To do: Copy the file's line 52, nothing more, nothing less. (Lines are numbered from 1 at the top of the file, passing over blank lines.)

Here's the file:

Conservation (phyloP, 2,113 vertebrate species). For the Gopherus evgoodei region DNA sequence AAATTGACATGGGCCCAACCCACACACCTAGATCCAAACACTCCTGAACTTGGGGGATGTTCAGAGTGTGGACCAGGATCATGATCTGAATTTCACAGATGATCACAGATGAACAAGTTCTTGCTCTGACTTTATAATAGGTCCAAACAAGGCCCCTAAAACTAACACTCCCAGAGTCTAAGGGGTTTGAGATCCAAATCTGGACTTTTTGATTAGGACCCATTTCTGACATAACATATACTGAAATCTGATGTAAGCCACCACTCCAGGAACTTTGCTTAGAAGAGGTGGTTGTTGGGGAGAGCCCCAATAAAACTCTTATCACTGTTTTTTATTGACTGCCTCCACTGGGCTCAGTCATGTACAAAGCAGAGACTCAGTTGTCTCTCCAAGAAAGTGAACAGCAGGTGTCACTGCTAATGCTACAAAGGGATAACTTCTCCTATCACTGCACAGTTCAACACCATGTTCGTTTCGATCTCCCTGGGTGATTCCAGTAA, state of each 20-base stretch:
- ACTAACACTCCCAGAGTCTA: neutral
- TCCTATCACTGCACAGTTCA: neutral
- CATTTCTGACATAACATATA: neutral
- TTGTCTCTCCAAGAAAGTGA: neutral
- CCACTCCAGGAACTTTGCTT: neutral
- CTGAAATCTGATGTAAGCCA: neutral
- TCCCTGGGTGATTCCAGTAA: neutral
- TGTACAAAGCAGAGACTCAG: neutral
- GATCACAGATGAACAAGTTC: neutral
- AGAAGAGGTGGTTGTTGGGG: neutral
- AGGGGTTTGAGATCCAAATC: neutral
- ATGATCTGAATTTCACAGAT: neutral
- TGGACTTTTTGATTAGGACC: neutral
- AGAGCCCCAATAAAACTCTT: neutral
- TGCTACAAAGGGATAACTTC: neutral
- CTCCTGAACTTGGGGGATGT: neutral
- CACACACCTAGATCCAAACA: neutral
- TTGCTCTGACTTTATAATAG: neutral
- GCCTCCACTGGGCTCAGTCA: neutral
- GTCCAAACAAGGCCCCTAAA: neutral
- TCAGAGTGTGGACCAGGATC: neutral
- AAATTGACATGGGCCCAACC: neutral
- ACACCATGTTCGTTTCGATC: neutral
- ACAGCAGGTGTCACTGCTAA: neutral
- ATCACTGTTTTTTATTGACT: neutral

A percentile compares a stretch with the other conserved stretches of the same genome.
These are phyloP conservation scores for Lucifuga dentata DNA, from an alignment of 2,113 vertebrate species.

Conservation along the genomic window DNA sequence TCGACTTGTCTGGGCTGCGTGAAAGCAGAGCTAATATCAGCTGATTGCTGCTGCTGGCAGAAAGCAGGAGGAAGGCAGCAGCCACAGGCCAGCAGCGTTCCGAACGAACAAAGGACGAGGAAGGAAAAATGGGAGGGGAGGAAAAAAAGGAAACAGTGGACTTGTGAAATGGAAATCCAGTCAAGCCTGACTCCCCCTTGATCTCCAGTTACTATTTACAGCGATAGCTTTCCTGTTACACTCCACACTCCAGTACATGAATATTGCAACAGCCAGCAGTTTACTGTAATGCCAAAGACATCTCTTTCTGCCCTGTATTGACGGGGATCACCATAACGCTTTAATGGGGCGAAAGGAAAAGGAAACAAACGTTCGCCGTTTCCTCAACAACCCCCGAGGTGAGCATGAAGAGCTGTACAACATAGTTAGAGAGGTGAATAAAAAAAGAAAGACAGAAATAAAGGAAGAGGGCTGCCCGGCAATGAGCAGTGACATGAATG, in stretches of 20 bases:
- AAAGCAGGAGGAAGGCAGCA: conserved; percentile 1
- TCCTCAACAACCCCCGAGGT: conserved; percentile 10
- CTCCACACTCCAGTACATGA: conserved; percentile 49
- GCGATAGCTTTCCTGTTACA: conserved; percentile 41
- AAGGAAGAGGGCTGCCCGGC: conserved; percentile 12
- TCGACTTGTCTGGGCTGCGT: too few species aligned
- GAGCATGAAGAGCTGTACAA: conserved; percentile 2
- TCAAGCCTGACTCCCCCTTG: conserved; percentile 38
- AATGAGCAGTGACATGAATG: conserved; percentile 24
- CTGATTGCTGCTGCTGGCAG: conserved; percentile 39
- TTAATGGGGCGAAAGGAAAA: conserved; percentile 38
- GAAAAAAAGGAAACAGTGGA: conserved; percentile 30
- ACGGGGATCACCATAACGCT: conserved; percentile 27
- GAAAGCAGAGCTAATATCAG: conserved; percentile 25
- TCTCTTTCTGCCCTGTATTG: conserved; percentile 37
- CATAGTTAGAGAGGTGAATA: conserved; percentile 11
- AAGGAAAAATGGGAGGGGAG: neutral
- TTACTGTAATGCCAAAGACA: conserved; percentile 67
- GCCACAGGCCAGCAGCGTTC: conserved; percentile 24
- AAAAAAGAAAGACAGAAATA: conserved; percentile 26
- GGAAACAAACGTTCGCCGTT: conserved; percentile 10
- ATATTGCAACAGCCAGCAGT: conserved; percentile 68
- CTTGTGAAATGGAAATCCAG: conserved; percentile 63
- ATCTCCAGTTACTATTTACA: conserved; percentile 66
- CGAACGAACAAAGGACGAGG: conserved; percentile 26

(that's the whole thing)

- CTTGTGAAATGGAAATCCAG: conserved; percentile 63